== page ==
Now they paraded me down the streets for all the populace to gaze upon. I recalled the story I had heard from the Christians among whom I had grown up, of Caesar bringing the captive Gaul, Vercigenteroux, home to Rome in a cage, exhibiting him in just such a spectacle. I wondered, had the Gaul abandoned all hope as he had gazed out at the mobs surrounding him? Did he, the way I did, go to meet his end with apathy? I hope he did so. Nothing can offer such cruelty to a condemned man as does hope.
The crowds did not abuse me as they would have abused the captive Gaul. There were a few who hurled rocks or rotted vegetables at me, but these were warned away by the soldiers accompanying the procession. Again, their fear afforded me better treatment than another could have expected. Some among the crowds shouted insults at me, but I found, at those times when I would locate the speaker and lock my gaze upon him or her, the shouter blanched and grew silent. The anonymity of the mob afforded security. No one among them, if removed from that security, desired to draw the attention of the werewolf, to have the monster made aware of his or her identity.
It remained a good two weeks before my next transformation, so the silver cage surrounding me, while I felt a queasiness from it, did not induce in me the more severe sickness I experienced near the zenith of the moon, though the bars still burned me if I chanced to touch them. The wagon bearing me onward made no great haste and the road offered few holes or ruts to threaten my balance. I stood steady and erect, then, cross-armed, and seldom brushed against the silver.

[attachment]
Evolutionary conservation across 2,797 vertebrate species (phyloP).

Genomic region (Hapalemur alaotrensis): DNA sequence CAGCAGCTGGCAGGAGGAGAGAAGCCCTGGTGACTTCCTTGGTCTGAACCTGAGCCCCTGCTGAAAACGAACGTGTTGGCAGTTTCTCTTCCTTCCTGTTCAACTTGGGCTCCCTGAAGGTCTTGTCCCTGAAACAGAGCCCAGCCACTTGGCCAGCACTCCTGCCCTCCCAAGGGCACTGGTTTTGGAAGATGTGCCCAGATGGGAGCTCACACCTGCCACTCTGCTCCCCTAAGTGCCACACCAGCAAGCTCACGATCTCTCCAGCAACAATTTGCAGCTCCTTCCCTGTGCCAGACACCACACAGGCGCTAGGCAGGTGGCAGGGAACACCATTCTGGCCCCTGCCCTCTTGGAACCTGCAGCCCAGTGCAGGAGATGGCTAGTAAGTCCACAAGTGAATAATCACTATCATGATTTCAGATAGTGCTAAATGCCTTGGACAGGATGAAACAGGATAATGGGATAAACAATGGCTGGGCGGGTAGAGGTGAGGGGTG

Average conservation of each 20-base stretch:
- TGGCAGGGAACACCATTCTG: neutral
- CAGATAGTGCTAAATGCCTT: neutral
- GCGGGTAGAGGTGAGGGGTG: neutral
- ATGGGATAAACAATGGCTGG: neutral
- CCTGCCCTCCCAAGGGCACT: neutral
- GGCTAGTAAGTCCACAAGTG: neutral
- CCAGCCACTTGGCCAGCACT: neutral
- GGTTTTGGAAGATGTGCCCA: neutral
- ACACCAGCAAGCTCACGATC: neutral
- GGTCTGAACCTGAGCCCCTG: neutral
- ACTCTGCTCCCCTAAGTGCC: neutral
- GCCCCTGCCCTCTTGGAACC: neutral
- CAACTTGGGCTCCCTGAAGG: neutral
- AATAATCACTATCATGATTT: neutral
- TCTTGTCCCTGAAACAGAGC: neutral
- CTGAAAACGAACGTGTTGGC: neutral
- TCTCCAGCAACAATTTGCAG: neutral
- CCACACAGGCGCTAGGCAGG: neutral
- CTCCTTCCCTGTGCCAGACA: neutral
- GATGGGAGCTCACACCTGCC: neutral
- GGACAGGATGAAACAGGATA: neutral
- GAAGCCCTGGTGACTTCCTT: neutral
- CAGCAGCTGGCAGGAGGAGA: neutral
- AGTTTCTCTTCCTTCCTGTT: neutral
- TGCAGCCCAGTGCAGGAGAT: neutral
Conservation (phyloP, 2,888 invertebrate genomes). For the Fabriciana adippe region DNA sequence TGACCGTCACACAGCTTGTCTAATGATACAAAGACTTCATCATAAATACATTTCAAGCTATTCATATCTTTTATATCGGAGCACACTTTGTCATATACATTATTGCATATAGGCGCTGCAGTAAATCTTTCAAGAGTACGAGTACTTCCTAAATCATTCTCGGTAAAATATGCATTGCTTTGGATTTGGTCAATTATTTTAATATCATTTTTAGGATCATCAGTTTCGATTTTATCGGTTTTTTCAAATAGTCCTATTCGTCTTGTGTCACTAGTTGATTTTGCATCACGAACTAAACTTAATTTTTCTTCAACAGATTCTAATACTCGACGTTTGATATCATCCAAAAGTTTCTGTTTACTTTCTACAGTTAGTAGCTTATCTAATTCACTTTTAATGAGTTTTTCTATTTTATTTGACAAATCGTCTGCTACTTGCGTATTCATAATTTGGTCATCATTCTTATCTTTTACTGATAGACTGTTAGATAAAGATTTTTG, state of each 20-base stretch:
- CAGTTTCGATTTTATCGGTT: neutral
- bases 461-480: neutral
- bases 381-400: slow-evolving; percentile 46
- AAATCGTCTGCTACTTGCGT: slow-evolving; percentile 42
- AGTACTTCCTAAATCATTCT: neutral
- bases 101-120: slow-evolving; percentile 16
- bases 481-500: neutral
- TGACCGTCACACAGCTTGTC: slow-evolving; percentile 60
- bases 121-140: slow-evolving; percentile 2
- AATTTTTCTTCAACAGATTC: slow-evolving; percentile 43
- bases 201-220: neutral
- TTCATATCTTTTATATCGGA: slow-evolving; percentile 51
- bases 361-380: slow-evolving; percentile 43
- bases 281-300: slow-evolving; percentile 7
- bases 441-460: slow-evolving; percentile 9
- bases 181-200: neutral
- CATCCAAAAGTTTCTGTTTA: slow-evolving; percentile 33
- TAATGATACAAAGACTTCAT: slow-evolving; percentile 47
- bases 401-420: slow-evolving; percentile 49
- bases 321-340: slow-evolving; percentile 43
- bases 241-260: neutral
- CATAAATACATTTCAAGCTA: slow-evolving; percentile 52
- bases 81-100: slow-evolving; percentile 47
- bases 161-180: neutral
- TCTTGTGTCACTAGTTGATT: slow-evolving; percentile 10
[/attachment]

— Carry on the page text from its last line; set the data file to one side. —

These sensations I remember: the racket of the crowds; the creaking of the wagon; the steps of the two horses pulling it, their iron-shod hooves clicking against the stones of the street; the sun, high overhead and intense in its gaze; the heat, and the beads of sweat that crawled down my naked back—my captors had stripped me, leaving me only my leather skirt and my boots, the latter as protection against the bottom of the cage.
I expect I did look the part of the wild man, the beast-man, to these pampered and so-called “civilized” Romans. My hair had grown long and lay bunched upon my shoulders, and my beard reached past the hollow of my throat.
Somewhere within the city a fire burned; smoke drifted on the air, thick and black, then dissipated. There were circling, hungry birds, flying too high overhead for me to note their coloring. At the head of the procession, a marching soldier beat heavy, steady steps upon a drum.
Yes, I said to myself, looking out at the nameless faces watching me. Gaze upon the monster! Feast your eyes upon the beast that, were it able, would soon enough feast on you!
I expected to soon suffer execution. It did not occur to me then that these people, with their sickness and debasement, their fear, like shame, evident in their eyes, would have ample opportunity yet to gaze upon the beast—when it would be loosed from its bondage to ravage to its black heart’s content in the Roman Coliseum.